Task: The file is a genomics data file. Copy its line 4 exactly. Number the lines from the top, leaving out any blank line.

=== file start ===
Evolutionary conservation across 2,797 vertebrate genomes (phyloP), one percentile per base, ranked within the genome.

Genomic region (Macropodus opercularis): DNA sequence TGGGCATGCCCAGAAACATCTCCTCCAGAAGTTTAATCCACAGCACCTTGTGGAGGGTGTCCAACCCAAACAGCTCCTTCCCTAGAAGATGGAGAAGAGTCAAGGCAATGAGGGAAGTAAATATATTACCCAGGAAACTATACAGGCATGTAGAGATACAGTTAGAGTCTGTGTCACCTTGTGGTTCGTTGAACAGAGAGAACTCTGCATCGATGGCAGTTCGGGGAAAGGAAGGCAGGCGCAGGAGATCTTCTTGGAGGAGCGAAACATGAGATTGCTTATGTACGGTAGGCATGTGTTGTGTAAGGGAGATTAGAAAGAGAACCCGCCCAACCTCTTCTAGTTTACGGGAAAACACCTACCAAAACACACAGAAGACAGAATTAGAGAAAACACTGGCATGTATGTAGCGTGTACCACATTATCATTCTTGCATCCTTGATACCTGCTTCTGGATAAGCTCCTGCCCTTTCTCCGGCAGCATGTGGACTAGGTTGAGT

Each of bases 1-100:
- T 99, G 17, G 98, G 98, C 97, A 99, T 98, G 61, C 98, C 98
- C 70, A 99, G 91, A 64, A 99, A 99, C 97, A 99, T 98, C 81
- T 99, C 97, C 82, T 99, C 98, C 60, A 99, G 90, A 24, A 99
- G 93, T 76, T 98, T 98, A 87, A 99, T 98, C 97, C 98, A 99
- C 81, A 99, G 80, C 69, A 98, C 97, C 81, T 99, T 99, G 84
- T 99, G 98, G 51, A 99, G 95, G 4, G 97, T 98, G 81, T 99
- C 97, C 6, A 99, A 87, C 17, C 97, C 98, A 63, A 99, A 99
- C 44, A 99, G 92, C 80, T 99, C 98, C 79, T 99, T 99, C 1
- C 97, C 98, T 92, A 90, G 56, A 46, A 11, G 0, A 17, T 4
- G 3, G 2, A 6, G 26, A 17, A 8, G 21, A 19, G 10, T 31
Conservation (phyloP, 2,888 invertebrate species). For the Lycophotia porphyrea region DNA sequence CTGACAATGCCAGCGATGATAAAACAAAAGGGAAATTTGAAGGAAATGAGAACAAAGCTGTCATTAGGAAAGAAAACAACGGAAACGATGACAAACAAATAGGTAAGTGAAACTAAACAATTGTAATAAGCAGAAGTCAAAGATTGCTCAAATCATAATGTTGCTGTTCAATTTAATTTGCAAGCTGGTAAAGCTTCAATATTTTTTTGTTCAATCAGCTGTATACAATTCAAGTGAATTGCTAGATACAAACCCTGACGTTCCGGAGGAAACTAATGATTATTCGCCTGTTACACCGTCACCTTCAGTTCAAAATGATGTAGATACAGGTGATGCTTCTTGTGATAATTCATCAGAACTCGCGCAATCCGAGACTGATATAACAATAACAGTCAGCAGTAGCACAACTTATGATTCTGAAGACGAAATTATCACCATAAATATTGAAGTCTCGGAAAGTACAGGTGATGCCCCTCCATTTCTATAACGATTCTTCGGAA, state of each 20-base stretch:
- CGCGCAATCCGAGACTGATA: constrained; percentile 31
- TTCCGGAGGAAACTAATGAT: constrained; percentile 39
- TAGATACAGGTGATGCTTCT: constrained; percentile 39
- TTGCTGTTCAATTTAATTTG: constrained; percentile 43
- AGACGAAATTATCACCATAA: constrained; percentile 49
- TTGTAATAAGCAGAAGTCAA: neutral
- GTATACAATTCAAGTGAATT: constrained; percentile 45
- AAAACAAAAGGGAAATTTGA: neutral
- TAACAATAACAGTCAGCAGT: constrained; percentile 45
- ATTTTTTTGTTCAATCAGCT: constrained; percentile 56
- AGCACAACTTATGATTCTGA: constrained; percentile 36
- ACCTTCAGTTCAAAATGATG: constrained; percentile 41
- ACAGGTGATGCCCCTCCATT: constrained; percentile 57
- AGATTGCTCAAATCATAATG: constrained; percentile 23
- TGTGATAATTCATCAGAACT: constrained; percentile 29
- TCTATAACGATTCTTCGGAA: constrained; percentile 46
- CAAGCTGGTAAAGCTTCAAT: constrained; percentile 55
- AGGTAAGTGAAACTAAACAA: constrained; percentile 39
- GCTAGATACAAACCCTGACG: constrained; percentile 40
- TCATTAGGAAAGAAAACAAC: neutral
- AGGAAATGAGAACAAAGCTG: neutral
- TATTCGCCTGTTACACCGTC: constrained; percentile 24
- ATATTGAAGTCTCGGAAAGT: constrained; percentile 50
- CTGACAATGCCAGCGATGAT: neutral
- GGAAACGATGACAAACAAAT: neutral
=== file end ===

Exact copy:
- T 99, G 17, G 98, G 98, C 97, A 99, T 98, G 61, C 98, C 98